If you agreed to serve as a loved one’s executor years ago, and find yourself a little confused about how to fulfill that promise now that he or she has passed away, you’re not alone. Most of us accept the executor role without really knowing what we’re getting ourselves into, and it can all be more than a little bit intimidating once reality begins to set in. The good news is that there is an established process in place to provide some sense of order to the estate settlement process, so that you never need to wonder what you’re supposed to be doing. Here are some key tips to help you navigate the Michigan probate court proceedings.
Get an Overview of the Process
Before you get started with your executor duties, it can be helpful to get some sort of overview of the probate process. That can help you know what to expect, and get you started on the right path as you venture forth in your duties. While there are detailed tasks to perform at each stage, the overall process is straightforward in most instances:
- Secure the will and death certificate, and request that the probate court recognize your role as the estate executor. Without that formal acknowledgment, you won’t have the legal authority to settle the estate.
- Secure the assets, and have them appraised.
- Notify beneficiaries and creditors.
- Assess debt claims and pay those that are valid.
- File tax returns and pay any taxes due.
- Assist the court with distribution of inheritances to the beneficiaries.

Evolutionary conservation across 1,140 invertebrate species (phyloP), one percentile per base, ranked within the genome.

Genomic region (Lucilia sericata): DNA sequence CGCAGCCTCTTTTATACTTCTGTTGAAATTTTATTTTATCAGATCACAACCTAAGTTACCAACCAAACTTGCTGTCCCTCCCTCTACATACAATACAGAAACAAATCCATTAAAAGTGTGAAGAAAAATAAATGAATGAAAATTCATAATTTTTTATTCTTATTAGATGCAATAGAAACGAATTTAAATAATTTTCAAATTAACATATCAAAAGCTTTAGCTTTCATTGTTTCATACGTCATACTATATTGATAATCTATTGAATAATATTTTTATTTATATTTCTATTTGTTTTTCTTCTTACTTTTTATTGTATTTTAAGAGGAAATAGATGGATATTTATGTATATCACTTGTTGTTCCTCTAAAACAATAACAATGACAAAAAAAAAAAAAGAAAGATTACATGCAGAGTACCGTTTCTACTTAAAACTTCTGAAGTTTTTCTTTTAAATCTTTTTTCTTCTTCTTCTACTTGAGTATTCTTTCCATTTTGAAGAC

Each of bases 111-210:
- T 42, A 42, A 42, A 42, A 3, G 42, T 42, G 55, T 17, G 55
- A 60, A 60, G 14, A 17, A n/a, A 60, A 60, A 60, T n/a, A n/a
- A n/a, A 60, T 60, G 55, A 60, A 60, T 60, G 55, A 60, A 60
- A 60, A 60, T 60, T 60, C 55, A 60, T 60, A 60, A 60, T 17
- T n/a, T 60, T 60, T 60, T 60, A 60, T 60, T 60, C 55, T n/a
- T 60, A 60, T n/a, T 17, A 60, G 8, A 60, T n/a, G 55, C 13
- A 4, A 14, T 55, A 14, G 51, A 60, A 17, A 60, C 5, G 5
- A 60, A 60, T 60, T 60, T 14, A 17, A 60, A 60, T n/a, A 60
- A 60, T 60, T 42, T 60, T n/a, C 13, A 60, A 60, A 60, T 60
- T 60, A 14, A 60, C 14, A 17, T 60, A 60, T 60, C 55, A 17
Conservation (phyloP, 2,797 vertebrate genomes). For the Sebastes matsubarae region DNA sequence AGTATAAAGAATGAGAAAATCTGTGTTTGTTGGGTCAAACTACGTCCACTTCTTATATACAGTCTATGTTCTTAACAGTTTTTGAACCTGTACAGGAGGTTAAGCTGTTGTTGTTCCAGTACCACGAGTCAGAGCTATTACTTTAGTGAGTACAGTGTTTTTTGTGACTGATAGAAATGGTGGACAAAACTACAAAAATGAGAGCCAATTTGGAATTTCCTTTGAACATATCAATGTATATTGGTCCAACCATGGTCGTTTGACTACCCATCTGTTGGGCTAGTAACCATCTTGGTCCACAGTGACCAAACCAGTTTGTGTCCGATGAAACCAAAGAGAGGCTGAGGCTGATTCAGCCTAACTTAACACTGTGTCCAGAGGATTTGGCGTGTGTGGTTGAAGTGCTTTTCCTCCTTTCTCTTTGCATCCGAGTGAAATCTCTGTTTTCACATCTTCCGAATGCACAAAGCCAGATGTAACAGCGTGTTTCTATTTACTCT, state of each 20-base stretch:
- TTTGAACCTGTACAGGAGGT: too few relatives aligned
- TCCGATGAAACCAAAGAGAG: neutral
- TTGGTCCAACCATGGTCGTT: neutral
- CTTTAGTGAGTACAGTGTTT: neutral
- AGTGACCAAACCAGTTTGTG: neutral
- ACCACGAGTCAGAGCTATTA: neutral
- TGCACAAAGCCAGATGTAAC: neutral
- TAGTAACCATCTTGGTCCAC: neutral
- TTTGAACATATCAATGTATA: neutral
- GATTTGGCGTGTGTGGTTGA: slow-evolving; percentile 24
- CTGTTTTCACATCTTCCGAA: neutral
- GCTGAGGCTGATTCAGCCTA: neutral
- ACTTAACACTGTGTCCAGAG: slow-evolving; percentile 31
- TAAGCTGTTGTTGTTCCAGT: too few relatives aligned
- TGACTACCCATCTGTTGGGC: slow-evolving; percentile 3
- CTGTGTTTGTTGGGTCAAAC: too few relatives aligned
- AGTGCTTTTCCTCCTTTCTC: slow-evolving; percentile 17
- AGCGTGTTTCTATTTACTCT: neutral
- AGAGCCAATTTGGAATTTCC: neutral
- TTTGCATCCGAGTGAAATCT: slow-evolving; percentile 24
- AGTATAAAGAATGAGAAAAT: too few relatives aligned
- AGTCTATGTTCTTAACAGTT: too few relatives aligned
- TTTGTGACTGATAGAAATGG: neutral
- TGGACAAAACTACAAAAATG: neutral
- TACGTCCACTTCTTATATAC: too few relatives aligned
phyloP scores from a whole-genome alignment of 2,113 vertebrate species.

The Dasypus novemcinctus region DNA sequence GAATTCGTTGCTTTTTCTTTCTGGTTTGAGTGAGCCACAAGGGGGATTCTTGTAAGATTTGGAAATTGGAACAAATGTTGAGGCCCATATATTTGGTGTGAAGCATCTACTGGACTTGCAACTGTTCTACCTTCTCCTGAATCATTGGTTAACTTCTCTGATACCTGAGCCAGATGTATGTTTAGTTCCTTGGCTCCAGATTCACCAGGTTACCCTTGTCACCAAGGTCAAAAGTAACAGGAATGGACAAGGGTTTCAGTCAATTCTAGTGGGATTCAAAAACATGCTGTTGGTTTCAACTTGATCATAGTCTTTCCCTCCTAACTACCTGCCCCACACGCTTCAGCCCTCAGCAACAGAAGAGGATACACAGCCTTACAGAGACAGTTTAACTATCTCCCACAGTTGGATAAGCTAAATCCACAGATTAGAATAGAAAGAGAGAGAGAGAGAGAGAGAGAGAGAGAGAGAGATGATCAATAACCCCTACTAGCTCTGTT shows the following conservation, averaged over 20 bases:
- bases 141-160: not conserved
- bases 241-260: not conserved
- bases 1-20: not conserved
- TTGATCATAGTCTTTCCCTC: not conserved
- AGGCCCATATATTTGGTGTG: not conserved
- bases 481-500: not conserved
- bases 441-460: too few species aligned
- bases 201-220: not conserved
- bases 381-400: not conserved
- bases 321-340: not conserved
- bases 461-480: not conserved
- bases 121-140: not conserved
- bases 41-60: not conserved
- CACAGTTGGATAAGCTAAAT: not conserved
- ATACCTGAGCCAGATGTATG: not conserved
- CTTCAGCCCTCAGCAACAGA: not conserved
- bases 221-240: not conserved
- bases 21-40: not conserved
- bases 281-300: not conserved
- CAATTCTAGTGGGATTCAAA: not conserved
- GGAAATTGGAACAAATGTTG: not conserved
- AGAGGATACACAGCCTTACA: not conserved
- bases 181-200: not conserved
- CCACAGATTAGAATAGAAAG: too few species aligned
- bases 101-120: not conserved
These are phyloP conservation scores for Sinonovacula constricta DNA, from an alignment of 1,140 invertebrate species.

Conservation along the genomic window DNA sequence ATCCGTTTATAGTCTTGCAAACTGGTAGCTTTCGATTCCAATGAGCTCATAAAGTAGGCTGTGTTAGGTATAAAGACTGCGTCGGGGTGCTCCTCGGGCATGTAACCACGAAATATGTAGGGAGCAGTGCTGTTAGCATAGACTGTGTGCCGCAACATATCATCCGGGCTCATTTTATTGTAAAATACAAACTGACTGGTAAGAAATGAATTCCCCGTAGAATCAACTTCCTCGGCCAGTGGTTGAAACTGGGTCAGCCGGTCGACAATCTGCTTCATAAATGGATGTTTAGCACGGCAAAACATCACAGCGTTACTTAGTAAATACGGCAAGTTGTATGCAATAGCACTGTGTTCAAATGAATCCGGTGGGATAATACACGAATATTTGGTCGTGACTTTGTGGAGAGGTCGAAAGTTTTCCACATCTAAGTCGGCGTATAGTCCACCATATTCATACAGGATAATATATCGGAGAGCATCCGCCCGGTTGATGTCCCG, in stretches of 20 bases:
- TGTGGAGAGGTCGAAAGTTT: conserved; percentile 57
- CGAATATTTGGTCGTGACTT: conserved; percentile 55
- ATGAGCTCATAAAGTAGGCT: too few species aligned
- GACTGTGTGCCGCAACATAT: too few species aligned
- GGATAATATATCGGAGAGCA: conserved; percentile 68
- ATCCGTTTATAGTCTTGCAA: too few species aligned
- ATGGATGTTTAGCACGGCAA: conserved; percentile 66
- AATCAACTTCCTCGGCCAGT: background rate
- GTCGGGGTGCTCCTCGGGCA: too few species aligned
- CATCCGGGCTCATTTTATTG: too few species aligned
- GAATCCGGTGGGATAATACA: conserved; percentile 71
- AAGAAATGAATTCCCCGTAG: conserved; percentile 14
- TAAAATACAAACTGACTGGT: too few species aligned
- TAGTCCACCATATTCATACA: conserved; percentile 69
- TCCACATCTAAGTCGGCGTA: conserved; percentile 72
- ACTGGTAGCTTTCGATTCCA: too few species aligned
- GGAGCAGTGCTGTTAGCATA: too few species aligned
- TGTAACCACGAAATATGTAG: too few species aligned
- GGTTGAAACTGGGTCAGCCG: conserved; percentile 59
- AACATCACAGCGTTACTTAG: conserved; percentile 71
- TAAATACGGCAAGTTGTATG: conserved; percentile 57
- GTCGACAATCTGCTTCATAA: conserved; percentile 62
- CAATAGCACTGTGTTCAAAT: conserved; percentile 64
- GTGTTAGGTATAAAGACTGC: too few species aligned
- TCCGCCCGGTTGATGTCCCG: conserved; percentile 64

- File your final report and request that the estate be formally closed.
Be Diligent with Filings and Reporting
Despite many people’s understandable reluctance to get involved with any type of court-supervised process, probate need not be a scary thing. Yes, executors can be liable for estate losses if they’re negligent or engage in fraud, but most serious risks can be avoided with a little due diligence. One thing that you can do to protect yourself from the risk of that kind of legal liability is to focus on sound accounting and proper filing procedures. Maintain accurate records of everything that you do, keep an ongoing inventory of assets, and file all necessary reports with the court in a timely manner.
Protect Assets Faithfully
As an executor, you have a fiduciary responsibility to the beneficiaries of the estate. That high level of duty requires you to do everything in your power to protect those assets so that the heirs’ inheritance is preserved. That’s why it’s so important for you to act quickly after you’re empowered to serve as executor. Locate the deceased’s assets and secure them so that you can preserve their value throughout the process. Get them properly inventories so that you know how much the estate is worth. If there are assets that require investment management, get the help you need to make the best decisions possible.
Get Debts Paid Promptly